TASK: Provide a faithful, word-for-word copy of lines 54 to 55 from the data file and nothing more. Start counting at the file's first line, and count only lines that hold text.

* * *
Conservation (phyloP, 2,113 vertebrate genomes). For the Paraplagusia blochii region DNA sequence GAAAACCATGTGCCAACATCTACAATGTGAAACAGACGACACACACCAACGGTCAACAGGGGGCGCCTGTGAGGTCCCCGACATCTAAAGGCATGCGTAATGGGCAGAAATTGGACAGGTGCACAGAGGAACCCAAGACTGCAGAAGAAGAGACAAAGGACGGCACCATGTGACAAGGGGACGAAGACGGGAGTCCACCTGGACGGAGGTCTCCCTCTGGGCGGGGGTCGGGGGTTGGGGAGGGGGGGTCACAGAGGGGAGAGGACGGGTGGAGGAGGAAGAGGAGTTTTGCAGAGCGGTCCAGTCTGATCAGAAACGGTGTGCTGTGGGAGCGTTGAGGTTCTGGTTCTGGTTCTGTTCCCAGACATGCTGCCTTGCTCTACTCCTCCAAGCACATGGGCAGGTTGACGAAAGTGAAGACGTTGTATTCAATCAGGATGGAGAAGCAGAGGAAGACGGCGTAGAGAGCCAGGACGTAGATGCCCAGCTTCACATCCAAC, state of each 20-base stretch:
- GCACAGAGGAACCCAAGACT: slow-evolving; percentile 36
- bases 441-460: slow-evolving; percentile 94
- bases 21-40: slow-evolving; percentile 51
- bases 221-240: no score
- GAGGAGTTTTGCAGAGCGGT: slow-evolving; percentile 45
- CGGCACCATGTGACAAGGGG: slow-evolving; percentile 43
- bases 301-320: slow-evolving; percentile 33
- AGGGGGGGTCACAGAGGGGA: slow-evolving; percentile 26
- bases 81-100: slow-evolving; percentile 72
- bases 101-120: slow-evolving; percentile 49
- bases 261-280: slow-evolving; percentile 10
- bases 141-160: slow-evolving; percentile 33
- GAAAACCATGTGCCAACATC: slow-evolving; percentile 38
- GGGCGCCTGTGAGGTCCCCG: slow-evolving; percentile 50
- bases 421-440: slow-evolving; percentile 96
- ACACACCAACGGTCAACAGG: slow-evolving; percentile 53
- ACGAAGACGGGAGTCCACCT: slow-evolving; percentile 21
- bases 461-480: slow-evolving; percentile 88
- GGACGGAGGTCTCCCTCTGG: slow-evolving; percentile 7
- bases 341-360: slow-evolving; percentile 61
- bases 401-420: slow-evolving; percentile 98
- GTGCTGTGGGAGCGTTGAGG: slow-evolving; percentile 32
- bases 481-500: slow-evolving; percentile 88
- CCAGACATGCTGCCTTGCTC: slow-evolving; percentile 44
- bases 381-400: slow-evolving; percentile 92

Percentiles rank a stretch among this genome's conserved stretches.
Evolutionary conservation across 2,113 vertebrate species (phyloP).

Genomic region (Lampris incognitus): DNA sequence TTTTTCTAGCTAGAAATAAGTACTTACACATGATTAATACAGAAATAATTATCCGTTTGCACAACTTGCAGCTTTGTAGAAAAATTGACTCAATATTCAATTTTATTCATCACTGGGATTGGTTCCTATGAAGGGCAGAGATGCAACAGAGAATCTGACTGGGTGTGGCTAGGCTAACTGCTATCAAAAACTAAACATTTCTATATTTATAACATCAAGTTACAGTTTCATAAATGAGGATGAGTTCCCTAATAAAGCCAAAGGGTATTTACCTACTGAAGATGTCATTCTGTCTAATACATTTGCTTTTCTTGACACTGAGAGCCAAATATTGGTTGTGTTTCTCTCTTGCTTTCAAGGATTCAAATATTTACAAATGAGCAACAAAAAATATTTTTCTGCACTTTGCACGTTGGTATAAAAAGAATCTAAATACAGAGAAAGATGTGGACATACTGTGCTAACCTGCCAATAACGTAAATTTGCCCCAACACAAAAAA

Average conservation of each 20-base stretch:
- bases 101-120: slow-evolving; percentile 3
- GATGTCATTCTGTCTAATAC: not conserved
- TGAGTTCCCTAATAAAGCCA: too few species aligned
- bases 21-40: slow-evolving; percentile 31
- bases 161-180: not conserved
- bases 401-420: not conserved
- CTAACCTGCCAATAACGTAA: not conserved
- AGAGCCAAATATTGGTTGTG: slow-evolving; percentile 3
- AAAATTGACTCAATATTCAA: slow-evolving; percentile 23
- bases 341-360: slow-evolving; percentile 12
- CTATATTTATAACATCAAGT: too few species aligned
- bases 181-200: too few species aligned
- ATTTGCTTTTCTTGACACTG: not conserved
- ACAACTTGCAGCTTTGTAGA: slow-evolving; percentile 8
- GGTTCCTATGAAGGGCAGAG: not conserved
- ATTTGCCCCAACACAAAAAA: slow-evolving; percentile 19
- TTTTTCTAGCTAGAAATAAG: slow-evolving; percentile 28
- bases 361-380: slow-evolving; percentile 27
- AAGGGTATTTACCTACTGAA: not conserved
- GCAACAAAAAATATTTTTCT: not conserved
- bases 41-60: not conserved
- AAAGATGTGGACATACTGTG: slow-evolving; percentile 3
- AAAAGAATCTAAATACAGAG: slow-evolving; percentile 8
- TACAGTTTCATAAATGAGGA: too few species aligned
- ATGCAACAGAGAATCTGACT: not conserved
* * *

- TACAGTTTCATAAATGAGGA: too few species aligned
- ATGCAACAGAGAATCTGACT: not conserved